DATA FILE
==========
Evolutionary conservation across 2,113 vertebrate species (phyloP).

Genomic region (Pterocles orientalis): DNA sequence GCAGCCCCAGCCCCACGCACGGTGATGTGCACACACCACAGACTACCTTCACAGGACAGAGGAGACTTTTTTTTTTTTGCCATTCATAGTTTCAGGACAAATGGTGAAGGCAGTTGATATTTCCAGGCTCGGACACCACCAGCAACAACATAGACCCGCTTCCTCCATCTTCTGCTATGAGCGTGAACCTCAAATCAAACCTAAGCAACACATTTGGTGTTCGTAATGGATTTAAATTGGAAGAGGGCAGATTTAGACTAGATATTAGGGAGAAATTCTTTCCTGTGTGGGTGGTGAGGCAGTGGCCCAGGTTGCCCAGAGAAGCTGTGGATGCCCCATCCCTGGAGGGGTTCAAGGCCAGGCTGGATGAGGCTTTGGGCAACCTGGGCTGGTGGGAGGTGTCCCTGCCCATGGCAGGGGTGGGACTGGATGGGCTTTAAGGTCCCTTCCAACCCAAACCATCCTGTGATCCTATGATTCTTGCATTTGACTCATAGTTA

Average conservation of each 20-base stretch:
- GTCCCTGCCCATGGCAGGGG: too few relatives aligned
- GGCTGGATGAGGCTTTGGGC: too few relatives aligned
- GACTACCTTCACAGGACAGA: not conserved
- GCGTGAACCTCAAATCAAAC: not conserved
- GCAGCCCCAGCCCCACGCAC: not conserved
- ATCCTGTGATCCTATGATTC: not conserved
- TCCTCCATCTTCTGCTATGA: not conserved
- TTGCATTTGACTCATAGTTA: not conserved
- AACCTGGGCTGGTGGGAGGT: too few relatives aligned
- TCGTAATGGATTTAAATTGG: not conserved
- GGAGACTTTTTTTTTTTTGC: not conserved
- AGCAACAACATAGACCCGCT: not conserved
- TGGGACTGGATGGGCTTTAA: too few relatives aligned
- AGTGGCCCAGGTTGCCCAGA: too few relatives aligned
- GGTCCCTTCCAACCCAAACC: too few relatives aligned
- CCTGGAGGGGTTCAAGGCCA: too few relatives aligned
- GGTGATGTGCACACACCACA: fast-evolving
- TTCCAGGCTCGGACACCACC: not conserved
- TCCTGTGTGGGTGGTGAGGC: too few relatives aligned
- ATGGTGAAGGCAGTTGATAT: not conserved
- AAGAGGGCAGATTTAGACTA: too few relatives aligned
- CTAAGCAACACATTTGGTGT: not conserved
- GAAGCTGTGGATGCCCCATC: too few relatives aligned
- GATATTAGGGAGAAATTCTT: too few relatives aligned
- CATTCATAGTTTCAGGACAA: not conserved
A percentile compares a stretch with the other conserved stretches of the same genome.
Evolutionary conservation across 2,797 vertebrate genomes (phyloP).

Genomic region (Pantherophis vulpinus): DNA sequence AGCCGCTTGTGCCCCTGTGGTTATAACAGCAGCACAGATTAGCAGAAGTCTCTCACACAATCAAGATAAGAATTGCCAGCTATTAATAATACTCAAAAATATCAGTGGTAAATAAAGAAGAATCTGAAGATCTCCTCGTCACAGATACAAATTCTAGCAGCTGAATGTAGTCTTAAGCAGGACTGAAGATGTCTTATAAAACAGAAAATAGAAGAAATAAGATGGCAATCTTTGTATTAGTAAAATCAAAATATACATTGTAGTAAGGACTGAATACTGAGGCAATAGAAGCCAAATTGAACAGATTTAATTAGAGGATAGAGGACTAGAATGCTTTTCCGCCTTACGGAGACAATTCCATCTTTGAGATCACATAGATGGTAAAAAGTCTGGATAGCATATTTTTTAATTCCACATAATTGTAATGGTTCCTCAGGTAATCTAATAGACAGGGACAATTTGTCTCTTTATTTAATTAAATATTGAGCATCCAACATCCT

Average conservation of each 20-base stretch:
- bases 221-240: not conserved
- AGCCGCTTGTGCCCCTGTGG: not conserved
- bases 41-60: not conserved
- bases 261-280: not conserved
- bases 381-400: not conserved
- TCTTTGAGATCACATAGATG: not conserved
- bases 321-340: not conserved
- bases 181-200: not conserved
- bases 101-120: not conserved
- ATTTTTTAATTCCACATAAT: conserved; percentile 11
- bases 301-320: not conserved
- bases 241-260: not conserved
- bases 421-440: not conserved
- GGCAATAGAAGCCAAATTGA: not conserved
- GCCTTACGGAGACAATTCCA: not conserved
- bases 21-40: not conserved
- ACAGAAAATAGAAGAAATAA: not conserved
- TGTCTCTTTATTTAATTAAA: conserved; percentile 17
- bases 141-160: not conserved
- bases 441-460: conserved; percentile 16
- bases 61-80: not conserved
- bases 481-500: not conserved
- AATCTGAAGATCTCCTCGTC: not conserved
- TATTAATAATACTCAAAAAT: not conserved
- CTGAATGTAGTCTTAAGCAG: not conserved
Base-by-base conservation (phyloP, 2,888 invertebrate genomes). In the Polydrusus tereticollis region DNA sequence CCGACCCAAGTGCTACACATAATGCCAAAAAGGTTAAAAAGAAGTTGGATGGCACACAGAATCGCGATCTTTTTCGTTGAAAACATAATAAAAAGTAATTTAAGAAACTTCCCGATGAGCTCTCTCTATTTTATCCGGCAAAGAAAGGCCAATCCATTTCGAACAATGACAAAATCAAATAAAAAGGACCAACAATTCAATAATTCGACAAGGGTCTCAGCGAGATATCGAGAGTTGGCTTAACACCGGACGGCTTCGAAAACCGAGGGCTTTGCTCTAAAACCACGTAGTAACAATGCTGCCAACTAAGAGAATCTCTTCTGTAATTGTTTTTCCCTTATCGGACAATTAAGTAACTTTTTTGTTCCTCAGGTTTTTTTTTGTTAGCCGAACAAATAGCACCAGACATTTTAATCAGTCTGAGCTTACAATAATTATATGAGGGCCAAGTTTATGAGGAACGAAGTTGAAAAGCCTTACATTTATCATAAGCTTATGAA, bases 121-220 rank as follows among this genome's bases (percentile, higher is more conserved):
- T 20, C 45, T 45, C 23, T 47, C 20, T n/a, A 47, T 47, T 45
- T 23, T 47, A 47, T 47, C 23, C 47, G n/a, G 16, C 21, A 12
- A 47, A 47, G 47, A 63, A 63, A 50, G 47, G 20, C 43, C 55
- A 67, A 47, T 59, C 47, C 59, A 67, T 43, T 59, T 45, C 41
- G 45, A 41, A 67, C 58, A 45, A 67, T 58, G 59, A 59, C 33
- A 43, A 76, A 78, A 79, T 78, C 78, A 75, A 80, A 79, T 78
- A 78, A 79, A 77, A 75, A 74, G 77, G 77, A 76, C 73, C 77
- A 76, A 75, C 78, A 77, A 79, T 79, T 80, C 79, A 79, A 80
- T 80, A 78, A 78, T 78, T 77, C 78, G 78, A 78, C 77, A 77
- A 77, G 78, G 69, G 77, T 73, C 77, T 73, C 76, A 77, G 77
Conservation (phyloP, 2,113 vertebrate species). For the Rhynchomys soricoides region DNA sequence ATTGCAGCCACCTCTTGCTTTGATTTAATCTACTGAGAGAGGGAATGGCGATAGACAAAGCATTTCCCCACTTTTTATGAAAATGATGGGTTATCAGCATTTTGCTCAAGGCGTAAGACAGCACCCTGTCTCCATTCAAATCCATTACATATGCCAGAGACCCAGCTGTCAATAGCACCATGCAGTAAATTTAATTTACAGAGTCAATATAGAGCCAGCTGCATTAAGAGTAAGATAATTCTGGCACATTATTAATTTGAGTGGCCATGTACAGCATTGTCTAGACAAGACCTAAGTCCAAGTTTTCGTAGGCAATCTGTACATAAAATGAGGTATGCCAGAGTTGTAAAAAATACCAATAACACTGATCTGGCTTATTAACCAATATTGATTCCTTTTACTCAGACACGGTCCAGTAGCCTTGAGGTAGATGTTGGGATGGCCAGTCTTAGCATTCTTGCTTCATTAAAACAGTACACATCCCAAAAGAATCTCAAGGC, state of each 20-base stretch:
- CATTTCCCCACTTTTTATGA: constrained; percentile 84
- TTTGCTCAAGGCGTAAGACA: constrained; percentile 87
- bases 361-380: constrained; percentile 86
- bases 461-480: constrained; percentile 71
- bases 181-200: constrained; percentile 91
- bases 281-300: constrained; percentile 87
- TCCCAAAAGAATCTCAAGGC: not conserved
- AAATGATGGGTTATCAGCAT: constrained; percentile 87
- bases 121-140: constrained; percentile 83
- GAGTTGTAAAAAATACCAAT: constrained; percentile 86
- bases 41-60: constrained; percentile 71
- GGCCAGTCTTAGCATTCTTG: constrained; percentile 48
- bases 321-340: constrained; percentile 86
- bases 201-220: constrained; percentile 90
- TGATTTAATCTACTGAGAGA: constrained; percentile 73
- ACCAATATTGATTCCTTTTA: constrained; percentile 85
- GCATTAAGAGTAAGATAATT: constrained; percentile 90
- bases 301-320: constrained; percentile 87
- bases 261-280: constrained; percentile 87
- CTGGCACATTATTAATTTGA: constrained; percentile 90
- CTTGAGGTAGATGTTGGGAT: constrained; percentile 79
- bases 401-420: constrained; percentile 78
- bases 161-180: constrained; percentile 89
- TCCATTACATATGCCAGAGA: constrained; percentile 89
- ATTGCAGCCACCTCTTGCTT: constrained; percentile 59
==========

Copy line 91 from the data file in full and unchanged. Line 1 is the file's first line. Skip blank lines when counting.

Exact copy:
- bases 401-420: constrained; percentile 78